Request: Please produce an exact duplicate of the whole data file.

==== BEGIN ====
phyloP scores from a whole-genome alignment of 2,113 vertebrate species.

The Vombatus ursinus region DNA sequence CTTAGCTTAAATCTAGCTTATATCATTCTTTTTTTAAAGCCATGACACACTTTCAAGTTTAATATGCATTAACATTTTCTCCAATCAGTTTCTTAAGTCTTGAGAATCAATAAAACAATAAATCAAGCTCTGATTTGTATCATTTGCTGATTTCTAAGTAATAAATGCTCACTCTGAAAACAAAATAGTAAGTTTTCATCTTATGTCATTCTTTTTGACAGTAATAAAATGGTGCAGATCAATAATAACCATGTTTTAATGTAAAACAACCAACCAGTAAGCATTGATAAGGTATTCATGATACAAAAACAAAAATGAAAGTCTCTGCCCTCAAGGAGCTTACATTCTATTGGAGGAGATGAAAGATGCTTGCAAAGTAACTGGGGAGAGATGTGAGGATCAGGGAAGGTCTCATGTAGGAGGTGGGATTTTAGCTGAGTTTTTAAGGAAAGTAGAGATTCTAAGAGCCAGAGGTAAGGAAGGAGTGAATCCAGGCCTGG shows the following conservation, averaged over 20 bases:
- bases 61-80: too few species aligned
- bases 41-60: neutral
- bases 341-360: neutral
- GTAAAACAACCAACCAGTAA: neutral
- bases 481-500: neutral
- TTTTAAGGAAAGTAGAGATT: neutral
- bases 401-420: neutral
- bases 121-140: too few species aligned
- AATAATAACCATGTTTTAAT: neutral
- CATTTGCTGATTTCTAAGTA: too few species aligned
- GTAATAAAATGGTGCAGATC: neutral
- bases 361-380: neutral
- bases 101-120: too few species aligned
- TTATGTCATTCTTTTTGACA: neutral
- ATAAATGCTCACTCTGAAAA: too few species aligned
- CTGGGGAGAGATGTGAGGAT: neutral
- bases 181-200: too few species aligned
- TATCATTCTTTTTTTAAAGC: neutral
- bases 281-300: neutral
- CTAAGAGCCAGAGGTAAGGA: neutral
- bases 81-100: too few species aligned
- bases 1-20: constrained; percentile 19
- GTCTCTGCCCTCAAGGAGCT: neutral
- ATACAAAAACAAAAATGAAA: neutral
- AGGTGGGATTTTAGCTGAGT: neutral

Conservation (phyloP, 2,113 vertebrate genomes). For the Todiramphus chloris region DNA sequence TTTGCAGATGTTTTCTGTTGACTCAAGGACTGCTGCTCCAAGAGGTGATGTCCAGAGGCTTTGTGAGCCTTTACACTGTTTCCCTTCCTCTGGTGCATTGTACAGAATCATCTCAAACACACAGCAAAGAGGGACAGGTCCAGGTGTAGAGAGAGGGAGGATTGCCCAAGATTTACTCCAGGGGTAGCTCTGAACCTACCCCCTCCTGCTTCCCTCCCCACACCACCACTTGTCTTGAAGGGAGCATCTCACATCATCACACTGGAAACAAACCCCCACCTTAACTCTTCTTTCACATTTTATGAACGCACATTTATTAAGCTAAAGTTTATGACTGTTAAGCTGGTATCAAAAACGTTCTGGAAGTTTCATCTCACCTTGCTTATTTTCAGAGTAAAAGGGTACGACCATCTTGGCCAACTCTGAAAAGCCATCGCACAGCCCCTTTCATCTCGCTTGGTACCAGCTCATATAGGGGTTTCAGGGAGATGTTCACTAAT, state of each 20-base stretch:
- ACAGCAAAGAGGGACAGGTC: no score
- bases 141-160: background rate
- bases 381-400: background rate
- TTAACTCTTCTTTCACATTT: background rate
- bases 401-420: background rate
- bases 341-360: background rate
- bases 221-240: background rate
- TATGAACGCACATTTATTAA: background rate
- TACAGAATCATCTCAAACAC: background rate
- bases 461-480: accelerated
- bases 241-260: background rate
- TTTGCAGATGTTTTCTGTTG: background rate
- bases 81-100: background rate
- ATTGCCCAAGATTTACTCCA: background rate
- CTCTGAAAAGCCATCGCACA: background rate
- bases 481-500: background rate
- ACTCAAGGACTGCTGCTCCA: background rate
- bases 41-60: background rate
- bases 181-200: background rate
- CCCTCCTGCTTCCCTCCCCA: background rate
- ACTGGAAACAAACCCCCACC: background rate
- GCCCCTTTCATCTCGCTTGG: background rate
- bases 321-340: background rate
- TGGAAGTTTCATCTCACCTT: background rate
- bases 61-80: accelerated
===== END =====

phyloP scores from a whole-genome alignment of 2,113 vertebrate species.

The Vombatus ursinus region DNA sequence CTTAGCTTAAATCTAGCTTATATCATTCTTTTTTTAAAGCCATGACACACTTTCAAGTTTAATATGCATTAACATTTTCTCCAATCAGTTTCTTAAGTCTTGAGAATCAATAAAACAATAAATCAAGCTCTGATTTGTATCATTTGCTGATTTCTAAGTAATAAATGCTCACTCTGAAAACAAAATAGTAAGTTTTCATCTTATGTCATTCTTTTTGACAGTAATAAAATGGTGCAGATCAATAATAACCATGTTTTAATGTAAAACAACCAACCAGTAAGCATTGATAAGGTATTCATGATACAAAAACAAAAATGAAAGTCTCTGCCCTCAAGGAGCTTACATTCTATTGGAGGAGATGAAAGATGCTTGCAAAGTAACTGGGGAGAGATGTGAGGATCAGGGAAGGTCTCATGTAGGAGGTGGGATTTTAGCTGAGTTTTTAAGGAAAGTAGAGATTCTAAGAGCCAGAGGTAAGGAAGGAGTGAATCCAGGCCTGG shows the following conservation, averaged over 20 bases:
- bases 61-80: too few species aligned
- bases 41-60: neutral
- bases 341-360: neutral
- GTAAAACAACCAACCAGTAA: neutral
- bases 481-500: neutral
- TTTTAAGGAAAGTAGAGATT: neutral
- bases 401-420: neutral
- bases 121-140: too few species aligned
- AATAATAACCATGTTTTAAT: neutral
- CATTTGCTGATTTCTAAGTA: too few species aligned
- GTAATAAAATGGTGCAGATC: neutral
- bases 361-380: neutral
- bases 101-120: too few species aligned
- TTATGTCATTCTTTTTGACA: neutral
- ATAAATGCTCACTCTGAAAA: too few species aligned
- CTGGGGAGAGATGTGAGGAT: neutral
- bases 181-200: too few species aligned
- TATCATTCTTTTTTTAAAGC: neutral
- bases 281-300: neutral
- CTAAGAGCCAGAGGTAAGGA: neutral
- bases 81-100: too few species aligned
- bases 1-20: constrained; percentile 19
- GTCTCTGCCCTCAAGGAGCT: neutral
- ATACAAAAACAAAAATGAAA: neutral
- AGGTGGGATTTTAGCTGAGT: neutral

Conservation (phyloP, 2,113 vertebrate genomes). For the Todiramphus chloris region DNA sequence TTTGCAGATGTTTTCTGTTGACTCAAGGACTGCTGCTCCAAGAGGTGATGTCCAGAGGCTTTGTGAGCCTTTACACTGTTTCCCTTCCTCTGGTGCATTGTACAGAATCATCTCAAACACACAGCAAAGAGGGACAGGTCCAGGTGTAGAGAGAGGGAGGATTGCCCAAGATTTACTCCAGGGGTAGCTCTGAACCTACCCCCTCCTGCTTCCCTCCCCACACCACCACTTGTCTTGAAGGGAGCATCTCACATCATCACACTGGAAACAAACCCCCACCTTAACTCTTCTTTCACATTTTATGAACGCACATTTATTAAGCTAAAGTTTATGACTGTTAAGCTGGTATCAAAAACGTTCTGGAAGTTTCATCTCACCTTGCTTATTTTCAGAGTAAAAGGGTACGACCATCTTGGCCAACTCTGAAAAGCCATCGCACAGCCCCTTTCATCTCGCTTGGTACCAGCTCATATAGGGGTTTCAGGGAGATGTTCACTAAT, state of each 20-base stretch:
- ACAGCAAAGAGGGACAGGTC: no score
- bases 141-160: background rate
- bases 381-400: background rate
- TTAACTCTTCTTTCACATTT: background rate
- bases 401-420: background rate
- bases 341-360: background rate
- bases 221-240: background rate
- TATGAACGCACATTTATTAA: background rate
- TACAGAATCATCTCAAACAC: background rate
- bases 461-480: accelerated
- bases 241-260: background rate
- TTTGCAGATGTTTTCTGTTG: background rate
- bases 81-100: background rate
- ATTGCCCAAGATTTACTCCA: background rate
- CTCTGAAAAGCCATCGCACA: background rate
- bases 481-500: background rate
- ACTCAAGGACTGCTGCTCCA: background rate
- bases 41-60: background rate
- bases 181-200: background rate
- CCCTCCTGCTTCCCTCCCCA: background rate
- ACTGGAAACAAACCCCCACC: background rate
- GCCCCTTTCATCTCGCTTGG: background rate
- bases 321-340: background rate
- TGGAAGTTTCATCTCACCTT: background rate
- bases 61-80: accelerated